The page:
Being lactose intolerant, I always considered anything Carbonara was out of my league because it’s so often made with cream back home. Perhaps my most enlightening discovery was to find out that authentic Carbonara sauce is made only with eggs, pecorino romano, fried pancetta (or better, guanciale), black pepper, and a little cooking water from the pasta. The result is the most luscious concoction I’ve ever had. Mind you, even without cream, it’s still very rich and it’ll be difficult not to indulge frequently back home.
The best Carbonara I had in Rome, at Roscioli.
With the fierce battle to improve school lunches going on in America, I almost fell off of my chair when I learned that Italian kids attending public schools eat 100 % organic and local lunches. Parents even get a detailed menu of what their kids are going to eat over a given week to make sure they won’t eat the same thing for dinner. How great is this? This article details the initiative and quotes that “parents who send their kids to public schools pay more attention to what their children eat rather than what they read.” While both topics should hold equal importance, I say that showing such care about one’s health from the youngest age is refreshing.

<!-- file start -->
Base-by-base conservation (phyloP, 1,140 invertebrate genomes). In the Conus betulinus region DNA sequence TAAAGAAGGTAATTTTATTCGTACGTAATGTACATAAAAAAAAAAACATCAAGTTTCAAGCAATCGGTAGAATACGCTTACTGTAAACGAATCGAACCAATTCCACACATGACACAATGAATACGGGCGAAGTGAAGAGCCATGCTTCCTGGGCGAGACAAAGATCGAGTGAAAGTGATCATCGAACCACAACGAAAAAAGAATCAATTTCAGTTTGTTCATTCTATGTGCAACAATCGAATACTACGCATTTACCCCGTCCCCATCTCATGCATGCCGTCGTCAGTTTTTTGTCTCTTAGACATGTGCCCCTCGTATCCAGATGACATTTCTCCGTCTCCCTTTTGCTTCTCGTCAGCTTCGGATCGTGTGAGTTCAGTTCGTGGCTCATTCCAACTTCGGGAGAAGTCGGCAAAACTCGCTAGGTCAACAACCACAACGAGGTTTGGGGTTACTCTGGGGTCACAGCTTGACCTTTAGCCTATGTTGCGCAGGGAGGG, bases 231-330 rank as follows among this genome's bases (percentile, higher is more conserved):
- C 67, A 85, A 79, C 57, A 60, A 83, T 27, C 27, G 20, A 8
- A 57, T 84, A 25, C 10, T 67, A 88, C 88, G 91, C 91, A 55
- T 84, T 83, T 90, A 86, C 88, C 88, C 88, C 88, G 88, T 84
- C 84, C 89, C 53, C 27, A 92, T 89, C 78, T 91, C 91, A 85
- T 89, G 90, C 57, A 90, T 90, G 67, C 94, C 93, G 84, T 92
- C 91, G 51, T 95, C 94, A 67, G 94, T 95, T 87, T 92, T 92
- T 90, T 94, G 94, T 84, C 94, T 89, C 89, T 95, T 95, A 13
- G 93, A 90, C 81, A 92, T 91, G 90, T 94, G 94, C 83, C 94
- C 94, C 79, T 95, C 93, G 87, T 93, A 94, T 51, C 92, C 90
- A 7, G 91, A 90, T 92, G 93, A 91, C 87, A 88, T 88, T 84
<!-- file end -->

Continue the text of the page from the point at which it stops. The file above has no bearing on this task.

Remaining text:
“Locavore” is probably one of the most trendy foodie terms right now. When I mentioned it in Rome, eyebrows raised. Italians don’t need a trend to eat locally – it’s simply the way it’s been for centuries. Italian food is a simple cuisine based on the freshest ingredients available. You go to the market and see what’s available – then you build your menu. When I visited Rome, it was zucchini, artichokes, porcini and radicchio season. These vegetables were heavily featured in menus, on which any dish based on frozen ingredients is clearly marked. Once you know something’s not fresh, it’s difficult not to make another choice.
Fresh eggs, prunes, pears, and tomatoes at the market.
There are fewer supermarkets scattered around Rome compared to many other big cities, the reason being that many Romans still go to the market and specialized shops to select their ingredients from the merchants they’ve come to trust over the years. Big markets are open daily until 1 PM and they sell everything from fresh fish to toothpaste and clothing. Although the easily accessible one-stop-shop supermarkets are gaining in popularity, politicians, cooks, foodies and artisans are all fighting to keep the market tradition alive.